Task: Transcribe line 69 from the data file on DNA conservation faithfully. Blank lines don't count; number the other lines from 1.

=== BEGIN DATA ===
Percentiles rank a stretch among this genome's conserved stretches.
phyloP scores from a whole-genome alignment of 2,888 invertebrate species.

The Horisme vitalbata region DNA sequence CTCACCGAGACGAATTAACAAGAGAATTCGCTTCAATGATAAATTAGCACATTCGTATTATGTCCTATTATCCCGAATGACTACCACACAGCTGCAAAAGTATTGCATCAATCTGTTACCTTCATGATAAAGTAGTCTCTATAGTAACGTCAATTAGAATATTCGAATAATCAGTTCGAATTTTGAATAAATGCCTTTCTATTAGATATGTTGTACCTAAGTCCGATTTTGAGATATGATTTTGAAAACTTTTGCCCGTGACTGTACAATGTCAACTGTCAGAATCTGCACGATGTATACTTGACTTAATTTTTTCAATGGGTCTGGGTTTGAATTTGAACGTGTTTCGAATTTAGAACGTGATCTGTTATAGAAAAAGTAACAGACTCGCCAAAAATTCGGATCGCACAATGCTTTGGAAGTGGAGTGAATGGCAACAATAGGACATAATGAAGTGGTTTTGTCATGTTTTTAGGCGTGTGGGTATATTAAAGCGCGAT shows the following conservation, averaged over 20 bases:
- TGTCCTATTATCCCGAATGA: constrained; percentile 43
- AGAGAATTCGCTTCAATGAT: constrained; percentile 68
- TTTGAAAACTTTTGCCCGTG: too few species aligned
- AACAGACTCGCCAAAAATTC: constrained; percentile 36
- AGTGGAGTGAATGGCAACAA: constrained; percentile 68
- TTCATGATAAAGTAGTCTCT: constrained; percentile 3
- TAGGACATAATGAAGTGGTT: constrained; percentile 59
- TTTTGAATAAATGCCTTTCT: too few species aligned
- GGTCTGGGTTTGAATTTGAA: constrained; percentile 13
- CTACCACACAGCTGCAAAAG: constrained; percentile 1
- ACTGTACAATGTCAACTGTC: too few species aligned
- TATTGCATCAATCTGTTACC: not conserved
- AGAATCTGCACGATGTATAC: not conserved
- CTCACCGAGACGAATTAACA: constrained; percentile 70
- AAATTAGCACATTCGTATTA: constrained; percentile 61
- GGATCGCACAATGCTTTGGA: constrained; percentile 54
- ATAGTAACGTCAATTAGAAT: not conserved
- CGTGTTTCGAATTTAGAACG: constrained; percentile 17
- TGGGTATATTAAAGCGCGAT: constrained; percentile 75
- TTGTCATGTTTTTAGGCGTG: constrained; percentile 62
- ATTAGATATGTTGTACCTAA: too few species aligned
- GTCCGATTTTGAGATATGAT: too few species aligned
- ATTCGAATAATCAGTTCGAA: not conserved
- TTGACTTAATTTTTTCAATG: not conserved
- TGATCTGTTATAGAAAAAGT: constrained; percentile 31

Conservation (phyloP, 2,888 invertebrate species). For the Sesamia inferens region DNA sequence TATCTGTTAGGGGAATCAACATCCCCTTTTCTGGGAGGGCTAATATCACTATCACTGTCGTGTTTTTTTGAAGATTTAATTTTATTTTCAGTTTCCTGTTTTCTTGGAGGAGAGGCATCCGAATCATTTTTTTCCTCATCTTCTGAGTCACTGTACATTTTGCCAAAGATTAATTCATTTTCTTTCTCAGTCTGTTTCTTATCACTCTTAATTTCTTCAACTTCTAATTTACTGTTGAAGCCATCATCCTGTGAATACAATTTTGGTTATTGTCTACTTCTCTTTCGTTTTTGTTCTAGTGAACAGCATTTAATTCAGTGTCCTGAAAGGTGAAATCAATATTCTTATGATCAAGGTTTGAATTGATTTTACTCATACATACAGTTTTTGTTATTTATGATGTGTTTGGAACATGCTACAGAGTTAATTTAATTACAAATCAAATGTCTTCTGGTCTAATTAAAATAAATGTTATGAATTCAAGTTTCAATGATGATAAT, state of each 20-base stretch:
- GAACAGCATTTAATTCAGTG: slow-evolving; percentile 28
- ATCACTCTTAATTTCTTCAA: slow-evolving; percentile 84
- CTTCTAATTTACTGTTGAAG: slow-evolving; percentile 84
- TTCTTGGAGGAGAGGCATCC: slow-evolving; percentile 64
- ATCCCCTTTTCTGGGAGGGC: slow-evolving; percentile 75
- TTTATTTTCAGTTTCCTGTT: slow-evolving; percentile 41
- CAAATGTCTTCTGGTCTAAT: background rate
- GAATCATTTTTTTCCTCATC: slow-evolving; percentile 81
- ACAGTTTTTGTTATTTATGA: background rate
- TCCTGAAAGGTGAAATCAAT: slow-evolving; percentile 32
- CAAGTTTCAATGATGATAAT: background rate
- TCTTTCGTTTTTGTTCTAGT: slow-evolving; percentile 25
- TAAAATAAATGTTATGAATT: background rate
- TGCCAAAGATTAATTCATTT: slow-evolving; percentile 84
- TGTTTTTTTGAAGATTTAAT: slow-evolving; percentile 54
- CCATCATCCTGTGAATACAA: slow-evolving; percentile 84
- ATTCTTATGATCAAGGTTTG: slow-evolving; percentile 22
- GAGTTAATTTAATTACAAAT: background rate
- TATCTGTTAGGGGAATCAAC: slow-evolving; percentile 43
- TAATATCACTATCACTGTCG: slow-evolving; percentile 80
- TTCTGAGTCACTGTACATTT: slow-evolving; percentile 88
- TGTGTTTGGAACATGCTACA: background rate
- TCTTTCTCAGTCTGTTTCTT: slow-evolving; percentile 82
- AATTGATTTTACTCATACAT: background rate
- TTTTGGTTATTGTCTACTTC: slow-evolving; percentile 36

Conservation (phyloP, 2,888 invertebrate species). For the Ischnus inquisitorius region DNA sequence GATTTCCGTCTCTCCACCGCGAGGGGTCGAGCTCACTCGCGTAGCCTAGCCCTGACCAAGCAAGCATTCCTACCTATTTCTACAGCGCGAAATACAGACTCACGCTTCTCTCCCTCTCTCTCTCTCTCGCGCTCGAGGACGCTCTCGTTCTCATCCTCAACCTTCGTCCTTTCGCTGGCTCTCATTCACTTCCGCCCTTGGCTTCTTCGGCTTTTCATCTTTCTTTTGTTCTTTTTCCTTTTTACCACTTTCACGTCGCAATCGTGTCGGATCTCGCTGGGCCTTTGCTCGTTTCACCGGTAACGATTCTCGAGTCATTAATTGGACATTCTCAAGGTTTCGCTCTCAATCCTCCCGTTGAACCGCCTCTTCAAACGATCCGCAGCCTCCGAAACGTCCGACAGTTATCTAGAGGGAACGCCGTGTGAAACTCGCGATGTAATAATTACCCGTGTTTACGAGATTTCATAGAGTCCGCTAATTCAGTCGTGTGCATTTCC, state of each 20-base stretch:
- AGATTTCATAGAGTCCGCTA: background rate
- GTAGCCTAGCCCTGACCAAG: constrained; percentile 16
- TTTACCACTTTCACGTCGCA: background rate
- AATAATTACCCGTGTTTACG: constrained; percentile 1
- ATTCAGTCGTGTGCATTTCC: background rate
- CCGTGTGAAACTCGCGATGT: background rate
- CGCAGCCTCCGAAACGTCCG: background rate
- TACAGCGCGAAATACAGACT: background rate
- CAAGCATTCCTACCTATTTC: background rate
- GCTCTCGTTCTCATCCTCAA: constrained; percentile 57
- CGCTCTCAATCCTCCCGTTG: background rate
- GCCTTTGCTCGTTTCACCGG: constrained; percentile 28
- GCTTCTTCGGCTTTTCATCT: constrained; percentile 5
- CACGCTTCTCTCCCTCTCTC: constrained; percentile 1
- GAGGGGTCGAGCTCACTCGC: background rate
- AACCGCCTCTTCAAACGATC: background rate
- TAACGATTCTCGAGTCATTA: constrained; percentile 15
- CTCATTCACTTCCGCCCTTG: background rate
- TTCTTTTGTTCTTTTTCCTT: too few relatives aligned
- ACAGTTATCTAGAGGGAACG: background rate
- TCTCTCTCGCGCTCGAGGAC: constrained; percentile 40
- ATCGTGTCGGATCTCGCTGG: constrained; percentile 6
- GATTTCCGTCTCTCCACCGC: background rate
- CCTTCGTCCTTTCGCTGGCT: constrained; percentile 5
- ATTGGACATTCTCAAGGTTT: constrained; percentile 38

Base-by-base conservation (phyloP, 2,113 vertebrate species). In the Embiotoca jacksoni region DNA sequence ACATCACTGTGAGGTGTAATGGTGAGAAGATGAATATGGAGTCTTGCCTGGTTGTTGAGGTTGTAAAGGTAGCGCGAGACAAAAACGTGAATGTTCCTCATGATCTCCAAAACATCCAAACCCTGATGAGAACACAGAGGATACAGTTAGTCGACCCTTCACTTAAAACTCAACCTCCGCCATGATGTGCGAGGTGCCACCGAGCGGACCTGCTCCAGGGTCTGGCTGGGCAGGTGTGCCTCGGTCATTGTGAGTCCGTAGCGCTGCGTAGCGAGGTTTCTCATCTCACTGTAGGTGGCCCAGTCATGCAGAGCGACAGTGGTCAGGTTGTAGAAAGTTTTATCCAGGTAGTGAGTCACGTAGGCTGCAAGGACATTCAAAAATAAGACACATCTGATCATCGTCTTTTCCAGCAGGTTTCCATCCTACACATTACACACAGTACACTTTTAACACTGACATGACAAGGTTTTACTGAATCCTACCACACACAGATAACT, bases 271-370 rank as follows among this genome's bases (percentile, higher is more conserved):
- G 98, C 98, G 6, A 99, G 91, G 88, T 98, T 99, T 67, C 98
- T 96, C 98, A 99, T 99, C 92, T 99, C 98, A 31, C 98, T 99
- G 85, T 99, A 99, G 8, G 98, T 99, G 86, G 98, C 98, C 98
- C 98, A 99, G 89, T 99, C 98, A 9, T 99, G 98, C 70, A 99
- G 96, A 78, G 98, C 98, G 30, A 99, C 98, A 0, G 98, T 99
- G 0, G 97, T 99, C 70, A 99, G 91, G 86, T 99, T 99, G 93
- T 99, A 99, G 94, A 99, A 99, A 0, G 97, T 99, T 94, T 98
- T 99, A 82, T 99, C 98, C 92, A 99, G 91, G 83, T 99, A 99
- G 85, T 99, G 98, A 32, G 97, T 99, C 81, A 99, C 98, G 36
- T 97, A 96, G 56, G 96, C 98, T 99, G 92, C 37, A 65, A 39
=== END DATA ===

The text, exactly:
- CACGCTTCTCTCCCTCTCTC: constrained; percentile 1